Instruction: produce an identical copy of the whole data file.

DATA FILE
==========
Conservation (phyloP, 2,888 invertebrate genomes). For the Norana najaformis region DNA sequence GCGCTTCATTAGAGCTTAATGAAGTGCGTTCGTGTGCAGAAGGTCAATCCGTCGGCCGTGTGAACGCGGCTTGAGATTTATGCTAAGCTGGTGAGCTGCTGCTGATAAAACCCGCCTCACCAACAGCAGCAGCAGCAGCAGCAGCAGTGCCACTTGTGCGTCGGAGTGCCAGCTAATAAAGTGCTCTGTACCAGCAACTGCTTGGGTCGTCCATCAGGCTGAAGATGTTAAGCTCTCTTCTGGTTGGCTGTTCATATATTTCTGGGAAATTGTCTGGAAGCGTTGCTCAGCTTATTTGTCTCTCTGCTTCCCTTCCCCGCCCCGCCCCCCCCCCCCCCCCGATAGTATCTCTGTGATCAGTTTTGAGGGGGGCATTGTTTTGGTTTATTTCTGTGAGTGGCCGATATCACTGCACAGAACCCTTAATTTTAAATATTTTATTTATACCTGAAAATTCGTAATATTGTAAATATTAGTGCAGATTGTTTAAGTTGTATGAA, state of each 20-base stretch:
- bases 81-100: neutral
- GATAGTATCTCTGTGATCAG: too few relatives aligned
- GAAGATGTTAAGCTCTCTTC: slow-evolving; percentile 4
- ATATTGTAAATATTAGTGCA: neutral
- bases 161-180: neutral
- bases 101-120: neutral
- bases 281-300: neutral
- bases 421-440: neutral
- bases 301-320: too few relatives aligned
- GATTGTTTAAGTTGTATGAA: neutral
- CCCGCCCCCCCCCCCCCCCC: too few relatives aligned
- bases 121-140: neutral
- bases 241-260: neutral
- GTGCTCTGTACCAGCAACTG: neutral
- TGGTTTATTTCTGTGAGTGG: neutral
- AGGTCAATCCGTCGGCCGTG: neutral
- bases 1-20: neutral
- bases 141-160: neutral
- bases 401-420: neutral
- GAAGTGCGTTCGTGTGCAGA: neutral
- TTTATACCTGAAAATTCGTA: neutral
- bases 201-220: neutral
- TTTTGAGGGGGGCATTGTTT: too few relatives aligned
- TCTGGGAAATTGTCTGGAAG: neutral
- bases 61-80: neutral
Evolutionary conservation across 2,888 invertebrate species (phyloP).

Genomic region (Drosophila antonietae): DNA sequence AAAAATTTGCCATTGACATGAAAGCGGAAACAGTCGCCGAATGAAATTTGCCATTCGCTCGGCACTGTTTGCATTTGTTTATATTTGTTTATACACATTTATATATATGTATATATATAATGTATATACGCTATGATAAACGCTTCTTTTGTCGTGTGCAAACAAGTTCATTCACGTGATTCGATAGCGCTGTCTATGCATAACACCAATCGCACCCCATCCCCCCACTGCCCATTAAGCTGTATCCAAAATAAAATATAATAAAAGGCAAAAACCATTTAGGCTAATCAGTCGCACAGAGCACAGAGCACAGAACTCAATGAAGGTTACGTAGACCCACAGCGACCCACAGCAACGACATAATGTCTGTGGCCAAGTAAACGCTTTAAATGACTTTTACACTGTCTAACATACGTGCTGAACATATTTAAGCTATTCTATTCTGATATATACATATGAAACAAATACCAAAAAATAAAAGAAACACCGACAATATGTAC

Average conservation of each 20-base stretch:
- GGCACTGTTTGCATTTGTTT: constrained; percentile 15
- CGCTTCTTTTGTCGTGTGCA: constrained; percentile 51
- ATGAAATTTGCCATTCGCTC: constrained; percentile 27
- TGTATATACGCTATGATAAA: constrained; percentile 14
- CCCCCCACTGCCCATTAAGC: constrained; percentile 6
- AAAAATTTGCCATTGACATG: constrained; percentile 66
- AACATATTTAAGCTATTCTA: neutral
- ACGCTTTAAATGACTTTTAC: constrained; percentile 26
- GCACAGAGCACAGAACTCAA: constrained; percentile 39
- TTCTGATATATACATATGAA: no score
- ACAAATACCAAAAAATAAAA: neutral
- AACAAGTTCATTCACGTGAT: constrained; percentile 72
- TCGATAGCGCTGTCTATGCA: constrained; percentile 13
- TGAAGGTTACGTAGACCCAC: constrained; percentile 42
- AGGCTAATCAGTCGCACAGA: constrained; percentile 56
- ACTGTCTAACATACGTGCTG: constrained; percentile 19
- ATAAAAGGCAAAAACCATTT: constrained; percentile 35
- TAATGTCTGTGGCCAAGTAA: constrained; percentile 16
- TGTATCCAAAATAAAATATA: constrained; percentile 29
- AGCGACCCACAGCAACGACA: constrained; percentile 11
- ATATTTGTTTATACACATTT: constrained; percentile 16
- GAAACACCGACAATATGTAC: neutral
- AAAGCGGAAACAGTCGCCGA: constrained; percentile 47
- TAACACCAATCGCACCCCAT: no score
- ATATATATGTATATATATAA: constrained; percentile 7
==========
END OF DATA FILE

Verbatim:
Conservation (phyloP, 2,888 invertebrate genomes). For the Norana najaformis region DNA sequence GCGCTTCATTAGAGCTTAATGAAGTGCGTTCGTGTGCAGAAGGTCAATCCGTCGGCCGTGTGAACGCGGCTTGAGATTTATGCTAAGCTGGTGAGCTGCTGCTGATAAAACCCGCCTCACCAACAGCAGCAGCAGCAGCAGCAGCAGTGCCACTTGTGCGTCGGAGTGCCAGCTAATAAAGTGCTCTGTACCAGCAACTGCTTGGGTCGTCCATCAGGCTGAAGATGTTAAGCTCTCTTCTGGTTGGCTGTTCATATATTTCTGGGAAATTGTCTGGAAGCGTTGCTCAGCTTATTTGTCTCTCTGCTTCCCTTCCCCGCCCCGCCCCCCCCCCCCCCCCGATAGTATCTCTGTGATCAGTTTTGAGGGGGGCATTGTTTTGGTTTATTTCTGTGAGTGGCCGATATCACTGCACAGAACCCTTAATTTTAAATATTTTATTTATACCTGAAAATTCGTAATATTGTAAATATTAGTGCAGATTGTTTAAGTTGTATGAA, state of each 20-base stretch:
- bases 81-100: neutral
- GATAGTATCTCTGTGATCAG: too few relatives aligned
- GAAGATGTTAAGCTCTCTTC: slow-evolving; percentile 4
- ATATTGTAAATATTAGTGCA: neutral
- bases 161-180: neutral
- bases 101-120: neutral
- bases 281-300: neutral
- bases 421-440: neutral
- bases 301-320: too few relatives aligned
- GATTGTTTAAGTTGTATGAA: neutral
- CCCGCCCCCCCCCCCCCCCC: too few relatives aligned
- bases 121-140: neutral
- bases 241-260: neutral
- GTGCTCTGTACCAGCAACTG: neutral
- TGGTTTATTTCTGTGAGTGG: neutral
- AGGTCAATCCGTCGGCCGTG: neutral
- bases 1-20: neutral
- bases 141-160: neutral
- bases 401-420: neutral
- GAAGTGCGTTCGTGTGCAGA: neutral
- TTTATACCTGAAAATTCGTA: neutral
- bases 201-220: neutral
- TTTTGAGGGGGGCATTGTTT: too few relatives aligned
- TCTGGGAAATTGTCTGGAAG: neutral
- bases 61-80: neutral
Evolutionary conservation across 2,888 invertebrate species (phyloP).

Genomic region (Drosophila antonietae): DNA sequence AAAAATTTGCCATTGACATGAAAGCGGAAACAGTCGCCGAATGAAATTTGCCATTCGCTCGGCACTGTTTGCATTTGTTTATATTTGTTTATACACATTTATATATATGTATATATATAATGTATATACGCTATGATAAACGCTTCTTTTGTCGTGTGCAAACAAGTTCATTCACGTGATTCGATAGCGCTGTCTATGCATAACACCAATCGCACCCCATCCCCCCACTGCCCATTAAGCTGTATCCAAAATAAAATATAATAAAAGGCAAAAACCATTTAGGCTAATCAGTCGCACAGAGCACAGAGCACAGAACTCAATGAAGGTTACGTAGACCCACAGCGACCCACAGCAACGACATAATGTCTGTGGCCAAGTAAACGCTTTAAATGACTTTTACACTGTCTAACATACGTGCTGAACATATTTAAGCTATTCTATTCTGATATATACATATGAAACAAATACCAAAAAATAAAAGAAACACCGACAATATGTAC

Average conservation of each 20-base stretch:
- GGCACTGTTTGCATTTGTTT: constrained; percentile 15
- CGCTTCTTTTGTCGTGTGCA: constrained; percentile 51
- ATGAAATTTGCCATTCGCTC: constrained; percentile 27
- TGTATATACGCTATGATAAA: constrained; percentile 14
- CCCCCCACTGCCCATTAAGC: constrained; percentile 6
- AAAAATTTGCCATTGACATG: constrained; percentile 66
- AACATATTTAAGCTATTCTA: neutral
- ACGCTTTAAATGACTTTTAC: constrained; percentile 26
- GCACAGAGCACAGAACTCAA: constrained; percentile 39
- TTCTGATATATACATATGAA: no score
- ACAAATACCAAAAAATAAAA: neutral
- AACAAGTTCATTCACGTGAT: constrained; percentile 72
- TCGATAGCGCTGTCTATGCA: constrained; percentile 13
- TGAAGGTTACGTAGACCCAC: constrained; percentile 42
- AGGCTAATCAGTCGCACAGA: constrained; percentile 56
- ACTGTCTAACATACGTGCTG: constrained; percentile 19
- ATAAAAGGCAAAAACCATTT: constrained; percentile 35
- TAATGTCTGTGGCCAAGTAA: constrained; percentile 16
- TGTATCCAAAATAAAATATA: constrained; percentile 29
- AGCGACCCACAGCAACGACA: constrained; percentile 11
- ATATTTGTTTATACACATTT: constrained; percentile 16
- GAAACACCGACAATATGTAC: neutral
- AAAGCGGAAACAGTCGCCGA: constrained; percentile 47
- TAACACCAATCGCACCCCAT: no score
- ATATATATGTATATATATAA: constrained; percentile 7